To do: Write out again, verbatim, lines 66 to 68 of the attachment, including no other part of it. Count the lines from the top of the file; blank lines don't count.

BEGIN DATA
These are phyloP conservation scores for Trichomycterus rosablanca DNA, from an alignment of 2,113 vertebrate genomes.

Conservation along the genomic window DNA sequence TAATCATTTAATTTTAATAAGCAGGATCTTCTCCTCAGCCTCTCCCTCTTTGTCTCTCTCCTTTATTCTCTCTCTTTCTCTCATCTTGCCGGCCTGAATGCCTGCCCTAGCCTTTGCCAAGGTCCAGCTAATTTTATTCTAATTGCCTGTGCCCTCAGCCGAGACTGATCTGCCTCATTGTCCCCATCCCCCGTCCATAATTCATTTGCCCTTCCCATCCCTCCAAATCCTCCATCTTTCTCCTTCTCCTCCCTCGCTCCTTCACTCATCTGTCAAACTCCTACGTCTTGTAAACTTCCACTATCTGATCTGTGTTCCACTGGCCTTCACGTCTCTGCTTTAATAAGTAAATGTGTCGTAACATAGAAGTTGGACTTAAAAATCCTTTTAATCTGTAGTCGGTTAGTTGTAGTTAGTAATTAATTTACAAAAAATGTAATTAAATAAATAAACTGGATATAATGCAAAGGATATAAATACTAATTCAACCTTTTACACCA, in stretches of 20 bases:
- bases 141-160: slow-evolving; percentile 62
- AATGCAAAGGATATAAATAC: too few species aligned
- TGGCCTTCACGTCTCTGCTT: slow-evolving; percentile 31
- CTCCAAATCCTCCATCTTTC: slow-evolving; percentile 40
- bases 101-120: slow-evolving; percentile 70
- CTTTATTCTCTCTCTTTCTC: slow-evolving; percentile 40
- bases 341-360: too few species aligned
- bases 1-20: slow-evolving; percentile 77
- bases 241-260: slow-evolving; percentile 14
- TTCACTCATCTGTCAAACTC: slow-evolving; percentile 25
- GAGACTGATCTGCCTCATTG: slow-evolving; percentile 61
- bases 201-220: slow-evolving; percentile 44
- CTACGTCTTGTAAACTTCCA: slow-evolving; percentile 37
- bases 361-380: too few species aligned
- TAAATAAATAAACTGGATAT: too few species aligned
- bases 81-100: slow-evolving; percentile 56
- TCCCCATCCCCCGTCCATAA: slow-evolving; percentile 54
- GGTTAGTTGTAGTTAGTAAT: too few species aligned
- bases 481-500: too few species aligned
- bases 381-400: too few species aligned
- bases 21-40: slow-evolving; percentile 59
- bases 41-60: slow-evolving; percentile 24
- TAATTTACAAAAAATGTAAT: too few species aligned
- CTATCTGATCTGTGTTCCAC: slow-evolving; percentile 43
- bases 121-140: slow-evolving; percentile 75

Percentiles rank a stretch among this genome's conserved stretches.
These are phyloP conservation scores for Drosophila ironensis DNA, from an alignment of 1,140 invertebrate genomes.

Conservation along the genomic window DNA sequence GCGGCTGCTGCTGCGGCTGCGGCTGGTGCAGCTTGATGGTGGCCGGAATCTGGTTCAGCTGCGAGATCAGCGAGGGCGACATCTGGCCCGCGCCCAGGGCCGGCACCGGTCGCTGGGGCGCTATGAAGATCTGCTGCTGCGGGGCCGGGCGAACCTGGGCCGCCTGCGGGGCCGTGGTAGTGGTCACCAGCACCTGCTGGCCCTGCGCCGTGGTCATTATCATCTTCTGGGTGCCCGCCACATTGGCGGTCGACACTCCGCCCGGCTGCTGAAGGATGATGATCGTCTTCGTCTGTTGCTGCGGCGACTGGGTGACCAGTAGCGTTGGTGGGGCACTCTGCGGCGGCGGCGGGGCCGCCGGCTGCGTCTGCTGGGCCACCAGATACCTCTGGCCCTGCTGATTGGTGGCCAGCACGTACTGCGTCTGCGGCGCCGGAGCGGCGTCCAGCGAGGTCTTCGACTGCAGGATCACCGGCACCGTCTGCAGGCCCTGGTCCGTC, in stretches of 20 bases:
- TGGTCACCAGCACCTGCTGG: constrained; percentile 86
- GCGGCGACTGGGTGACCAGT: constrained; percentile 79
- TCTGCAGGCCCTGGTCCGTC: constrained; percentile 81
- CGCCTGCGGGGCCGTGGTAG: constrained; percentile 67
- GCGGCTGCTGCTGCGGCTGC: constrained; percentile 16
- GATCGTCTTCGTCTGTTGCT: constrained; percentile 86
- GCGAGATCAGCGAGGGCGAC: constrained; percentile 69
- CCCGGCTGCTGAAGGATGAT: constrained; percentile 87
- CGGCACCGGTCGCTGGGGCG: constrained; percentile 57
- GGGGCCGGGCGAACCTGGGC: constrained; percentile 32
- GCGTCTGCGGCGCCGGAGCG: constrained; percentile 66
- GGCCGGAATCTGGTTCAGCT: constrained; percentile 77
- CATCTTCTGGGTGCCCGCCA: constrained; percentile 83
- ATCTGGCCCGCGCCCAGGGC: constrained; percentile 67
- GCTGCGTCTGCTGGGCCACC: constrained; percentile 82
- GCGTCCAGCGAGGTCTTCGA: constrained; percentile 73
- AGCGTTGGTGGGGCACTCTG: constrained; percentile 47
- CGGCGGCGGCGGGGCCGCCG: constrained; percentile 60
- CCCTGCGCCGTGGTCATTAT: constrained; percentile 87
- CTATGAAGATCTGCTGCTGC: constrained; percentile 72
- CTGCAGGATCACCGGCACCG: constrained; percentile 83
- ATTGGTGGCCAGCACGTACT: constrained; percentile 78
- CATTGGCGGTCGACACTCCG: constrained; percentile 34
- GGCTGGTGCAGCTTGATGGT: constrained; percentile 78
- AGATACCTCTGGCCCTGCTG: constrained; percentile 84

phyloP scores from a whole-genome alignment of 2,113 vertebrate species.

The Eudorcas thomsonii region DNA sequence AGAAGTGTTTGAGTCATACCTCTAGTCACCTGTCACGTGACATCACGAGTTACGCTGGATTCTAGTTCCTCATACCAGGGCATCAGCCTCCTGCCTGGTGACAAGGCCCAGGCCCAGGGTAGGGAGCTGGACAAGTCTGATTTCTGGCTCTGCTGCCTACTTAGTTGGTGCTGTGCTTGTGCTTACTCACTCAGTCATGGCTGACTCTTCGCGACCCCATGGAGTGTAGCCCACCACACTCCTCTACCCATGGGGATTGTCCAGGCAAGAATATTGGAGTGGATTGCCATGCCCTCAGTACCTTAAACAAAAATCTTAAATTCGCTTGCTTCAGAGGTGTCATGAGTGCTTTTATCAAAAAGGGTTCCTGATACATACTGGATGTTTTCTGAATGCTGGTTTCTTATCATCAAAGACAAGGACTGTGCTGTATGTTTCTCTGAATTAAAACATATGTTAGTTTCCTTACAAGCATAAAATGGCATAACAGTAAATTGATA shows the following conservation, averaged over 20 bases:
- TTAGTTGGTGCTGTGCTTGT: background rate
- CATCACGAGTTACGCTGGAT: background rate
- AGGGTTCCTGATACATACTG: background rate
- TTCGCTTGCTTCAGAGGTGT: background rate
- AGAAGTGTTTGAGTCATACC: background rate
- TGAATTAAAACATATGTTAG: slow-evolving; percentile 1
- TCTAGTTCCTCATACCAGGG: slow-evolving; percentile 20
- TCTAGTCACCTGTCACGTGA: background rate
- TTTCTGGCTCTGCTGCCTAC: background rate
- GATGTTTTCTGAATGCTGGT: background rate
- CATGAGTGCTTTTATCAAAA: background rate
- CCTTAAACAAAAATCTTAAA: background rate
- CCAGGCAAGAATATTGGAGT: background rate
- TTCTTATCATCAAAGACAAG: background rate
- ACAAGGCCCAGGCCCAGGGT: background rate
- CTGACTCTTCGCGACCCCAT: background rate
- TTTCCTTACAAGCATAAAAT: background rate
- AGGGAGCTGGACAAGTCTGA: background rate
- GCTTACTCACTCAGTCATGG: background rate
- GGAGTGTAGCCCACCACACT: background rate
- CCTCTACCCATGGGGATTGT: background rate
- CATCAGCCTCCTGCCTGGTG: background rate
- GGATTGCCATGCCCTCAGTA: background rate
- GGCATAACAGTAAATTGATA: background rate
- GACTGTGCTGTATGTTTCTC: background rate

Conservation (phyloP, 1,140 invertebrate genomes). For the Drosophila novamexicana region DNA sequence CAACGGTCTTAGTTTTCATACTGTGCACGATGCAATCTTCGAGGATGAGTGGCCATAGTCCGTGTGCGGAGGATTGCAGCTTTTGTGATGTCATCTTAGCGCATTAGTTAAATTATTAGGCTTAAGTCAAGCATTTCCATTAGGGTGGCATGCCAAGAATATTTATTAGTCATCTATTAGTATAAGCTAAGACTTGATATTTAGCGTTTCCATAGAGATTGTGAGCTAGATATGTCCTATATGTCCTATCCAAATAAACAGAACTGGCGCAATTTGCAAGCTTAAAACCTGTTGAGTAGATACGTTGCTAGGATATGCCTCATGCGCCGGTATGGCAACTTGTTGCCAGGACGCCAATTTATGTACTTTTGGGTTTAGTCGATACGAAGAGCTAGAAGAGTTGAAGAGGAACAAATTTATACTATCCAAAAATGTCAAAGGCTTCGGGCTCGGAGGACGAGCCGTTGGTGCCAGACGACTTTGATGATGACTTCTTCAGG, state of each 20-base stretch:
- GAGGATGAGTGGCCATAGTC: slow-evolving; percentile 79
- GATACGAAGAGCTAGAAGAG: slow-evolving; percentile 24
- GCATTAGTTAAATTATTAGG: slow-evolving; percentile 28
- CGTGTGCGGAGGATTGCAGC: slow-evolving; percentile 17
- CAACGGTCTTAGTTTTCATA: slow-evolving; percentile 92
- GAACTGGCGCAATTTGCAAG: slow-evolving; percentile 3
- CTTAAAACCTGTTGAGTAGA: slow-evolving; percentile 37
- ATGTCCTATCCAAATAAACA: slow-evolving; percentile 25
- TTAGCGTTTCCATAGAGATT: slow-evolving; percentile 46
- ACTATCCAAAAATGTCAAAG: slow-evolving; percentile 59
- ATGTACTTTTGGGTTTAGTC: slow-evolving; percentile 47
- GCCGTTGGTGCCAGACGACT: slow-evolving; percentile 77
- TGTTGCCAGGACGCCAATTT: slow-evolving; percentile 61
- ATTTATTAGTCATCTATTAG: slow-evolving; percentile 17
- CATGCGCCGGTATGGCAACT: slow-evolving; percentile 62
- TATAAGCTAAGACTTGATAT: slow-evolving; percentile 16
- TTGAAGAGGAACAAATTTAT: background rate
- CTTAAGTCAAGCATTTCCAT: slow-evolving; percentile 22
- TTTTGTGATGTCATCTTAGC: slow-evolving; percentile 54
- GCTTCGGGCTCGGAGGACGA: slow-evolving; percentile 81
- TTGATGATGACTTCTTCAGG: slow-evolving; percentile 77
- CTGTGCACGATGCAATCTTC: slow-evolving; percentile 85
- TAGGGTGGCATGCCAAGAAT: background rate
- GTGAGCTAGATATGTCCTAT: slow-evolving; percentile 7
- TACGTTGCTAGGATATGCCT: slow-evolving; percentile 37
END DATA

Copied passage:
- TTTCTGGCTCTGCTGCCTAC: background rate
- GATGTTTTCTGAATGCTGGT: background rate
- CATGAGTGCTTTTATCAAAA: background rate